This places a burden on the mental health community that the mental health community seems to think it can barely solve. Indeed, in a 2013 report by a blue-ribbon panel of psychologists, the American Psychological Association stated bluntly that mental health professionals possess only a “moderate ability” to predict a patient’s propensity for violence:

The prediction of an individual’s propensity for violence is a complex and challenging task for mental health professionals, who often are called upon by courts, correctional authorities, schools, and others to assess the risk of an individual’s violence. Mental health professionals are expected to take action to protect potential victims when they judge that their patient or client poses a danger to others. However, decades of research have established that there is only a moderate ability to identify individuals likely to commit serious acts of violence. Much depends on the kind of violence and the time frame for prediction. For example, there are specialized instruments for the assessment of violence risk among sex offenders, civilly committed psychiatric patients, and domestic violence offenders. However, the time frame and focus for these predictions often are broadly concerned with long-term predictions that someone will ever be violent with anyone rather than whether a person will commit a particular act of targeted violence.

Not surprisingly, the American Psychological Association on Friday issued another in a series of denouncements of the president’s approach to gun violence:

“It is important to remember that only a very small percentage of violent acts are committed by people who are diagnosed with, or in treatment for, mental illness. Framing the conversation about gun violence in the context of mental illness does a disservice to the victims of violence and unfairly stigmatizes the many others with mental illness.”

The APA itself advocates for “policies that reduce access to firearms by youth and individuals who are at risk of harming themselves or others.” That policy puts the mental health community at odds with the president’s policy preferences.

Conclusion:  Trump’s Solution Not Foolproof

As Florida law exemplifies, the solution proposed by President Trump is not legally foolproof. The law requires a finding that “behavior” which threatens harm “in the near future” is necessary in order for involuntary commitment to occur or continue. The statute puts courts in the uncomfortable position of looking into the crystal ball and trying to predict whether, and when, harm could occur. Words are apparently enough to trigger at least an assessment, but even mental health professionals admit they struggle to predict violence, which in turn makes it difficult for courts to order involuntary commitments. A commitment which stretches the language of the law too far could easily be attacked through a habeas corpus petition as improper. The lack of clear language and the lack of meaningful appellate guidance may mean local judges are left sailing adrift through uncharted waters. Legally, that can result in disparate or unfortunate outcomes and a system which has been documented as allowing people to slip through the cracks. Because people have slipped through the cracks, the president’s mental health solution to gun violence isn’t an iron-clad solution under current law, and for numerous reasons.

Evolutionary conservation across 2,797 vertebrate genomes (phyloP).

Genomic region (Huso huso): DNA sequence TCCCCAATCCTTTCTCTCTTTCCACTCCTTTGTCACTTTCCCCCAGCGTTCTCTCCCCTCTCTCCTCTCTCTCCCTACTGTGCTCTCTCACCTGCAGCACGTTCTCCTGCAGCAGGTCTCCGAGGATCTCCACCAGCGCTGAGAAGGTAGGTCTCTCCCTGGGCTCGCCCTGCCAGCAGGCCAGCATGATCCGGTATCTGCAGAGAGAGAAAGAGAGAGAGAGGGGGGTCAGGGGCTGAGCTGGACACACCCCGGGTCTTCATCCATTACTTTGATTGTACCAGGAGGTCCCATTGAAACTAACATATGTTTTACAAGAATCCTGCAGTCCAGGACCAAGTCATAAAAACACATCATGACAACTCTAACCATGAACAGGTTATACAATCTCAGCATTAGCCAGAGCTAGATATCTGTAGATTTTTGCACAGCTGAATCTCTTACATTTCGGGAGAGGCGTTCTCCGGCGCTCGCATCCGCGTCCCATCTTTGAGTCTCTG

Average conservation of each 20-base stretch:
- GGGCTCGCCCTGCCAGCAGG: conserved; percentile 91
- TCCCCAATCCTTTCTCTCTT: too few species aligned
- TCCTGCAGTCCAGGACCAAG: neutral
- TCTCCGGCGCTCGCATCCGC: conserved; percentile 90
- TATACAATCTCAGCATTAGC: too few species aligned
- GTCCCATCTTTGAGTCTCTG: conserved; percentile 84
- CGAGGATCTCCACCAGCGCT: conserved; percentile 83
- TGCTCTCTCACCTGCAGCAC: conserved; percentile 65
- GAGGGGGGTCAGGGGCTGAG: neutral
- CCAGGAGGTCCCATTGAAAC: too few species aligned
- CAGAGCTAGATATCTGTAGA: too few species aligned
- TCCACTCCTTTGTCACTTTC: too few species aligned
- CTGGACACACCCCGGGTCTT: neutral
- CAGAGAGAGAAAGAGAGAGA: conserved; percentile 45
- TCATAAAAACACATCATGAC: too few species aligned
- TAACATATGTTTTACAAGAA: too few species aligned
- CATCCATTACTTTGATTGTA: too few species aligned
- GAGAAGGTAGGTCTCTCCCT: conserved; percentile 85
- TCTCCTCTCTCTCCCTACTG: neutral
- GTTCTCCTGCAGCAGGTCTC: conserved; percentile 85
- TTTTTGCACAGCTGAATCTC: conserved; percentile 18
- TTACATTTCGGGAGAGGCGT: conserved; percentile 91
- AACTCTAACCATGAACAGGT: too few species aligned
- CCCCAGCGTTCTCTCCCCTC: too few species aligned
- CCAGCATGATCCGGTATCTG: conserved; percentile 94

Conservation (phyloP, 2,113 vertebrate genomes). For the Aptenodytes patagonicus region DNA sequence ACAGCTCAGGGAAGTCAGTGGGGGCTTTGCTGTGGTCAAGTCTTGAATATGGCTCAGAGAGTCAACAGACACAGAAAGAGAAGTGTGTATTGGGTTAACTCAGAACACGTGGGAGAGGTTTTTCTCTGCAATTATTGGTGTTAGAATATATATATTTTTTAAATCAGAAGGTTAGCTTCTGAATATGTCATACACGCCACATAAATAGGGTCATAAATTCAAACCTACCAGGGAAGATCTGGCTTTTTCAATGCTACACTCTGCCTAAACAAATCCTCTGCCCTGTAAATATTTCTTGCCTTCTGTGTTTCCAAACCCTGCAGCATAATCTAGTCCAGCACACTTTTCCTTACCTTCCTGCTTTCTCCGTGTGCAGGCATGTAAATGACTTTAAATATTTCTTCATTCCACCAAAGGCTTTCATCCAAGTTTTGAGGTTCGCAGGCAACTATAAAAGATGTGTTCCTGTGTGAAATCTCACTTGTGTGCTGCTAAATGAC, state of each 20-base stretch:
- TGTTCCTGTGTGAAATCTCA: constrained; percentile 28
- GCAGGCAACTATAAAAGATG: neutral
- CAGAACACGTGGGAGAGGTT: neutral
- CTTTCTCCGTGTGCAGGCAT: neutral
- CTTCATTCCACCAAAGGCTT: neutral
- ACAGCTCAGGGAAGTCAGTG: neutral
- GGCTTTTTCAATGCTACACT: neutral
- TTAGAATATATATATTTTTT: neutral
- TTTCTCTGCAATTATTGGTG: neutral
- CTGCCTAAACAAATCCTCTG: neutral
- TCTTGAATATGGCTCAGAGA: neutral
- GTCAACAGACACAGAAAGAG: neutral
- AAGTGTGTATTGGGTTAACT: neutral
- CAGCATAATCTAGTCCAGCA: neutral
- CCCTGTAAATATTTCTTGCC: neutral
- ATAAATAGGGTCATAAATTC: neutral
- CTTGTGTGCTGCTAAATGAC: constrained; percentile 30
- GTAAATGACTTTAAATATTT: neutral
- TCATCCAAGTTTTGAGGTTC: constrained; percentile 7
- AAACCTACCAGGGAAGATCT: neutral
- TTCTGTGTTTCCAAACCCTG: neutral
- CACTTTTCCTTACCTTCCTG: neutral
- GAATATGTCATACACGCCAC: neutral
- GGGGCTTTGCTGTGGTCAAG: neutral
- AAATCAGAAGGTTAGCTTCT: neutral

That’s just in Florida. Each state has its own system in place which would need a critical examination. Many legal questions need to be answered for the president’s solution for gun violence to work. The people who need to answer the questions are the president, his associates, and those with whom he continues to involve in conversations surrounding reform.

[Image via Win McNamee/Getty Images.]

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Aaron Keller holds a juris doctor degree from the University of New Hampshire School of Law and a broadcast journalism degree from Syracuse University. He is a former anchor and executive producer for the Law&Crime Network and is now deputy editor-in-chief for the Law&Crime website. DISCLAIMER:  This website is for general informational purposes only. You should not rely on it for legal advice. Reading this site or interacting with the author via this site does not create an attorney-client relationship. This website is not a substitute for the advice of an attorney. Speak to a competent lawyer in your jurisdiction for legal advice and representation relevant to your situation.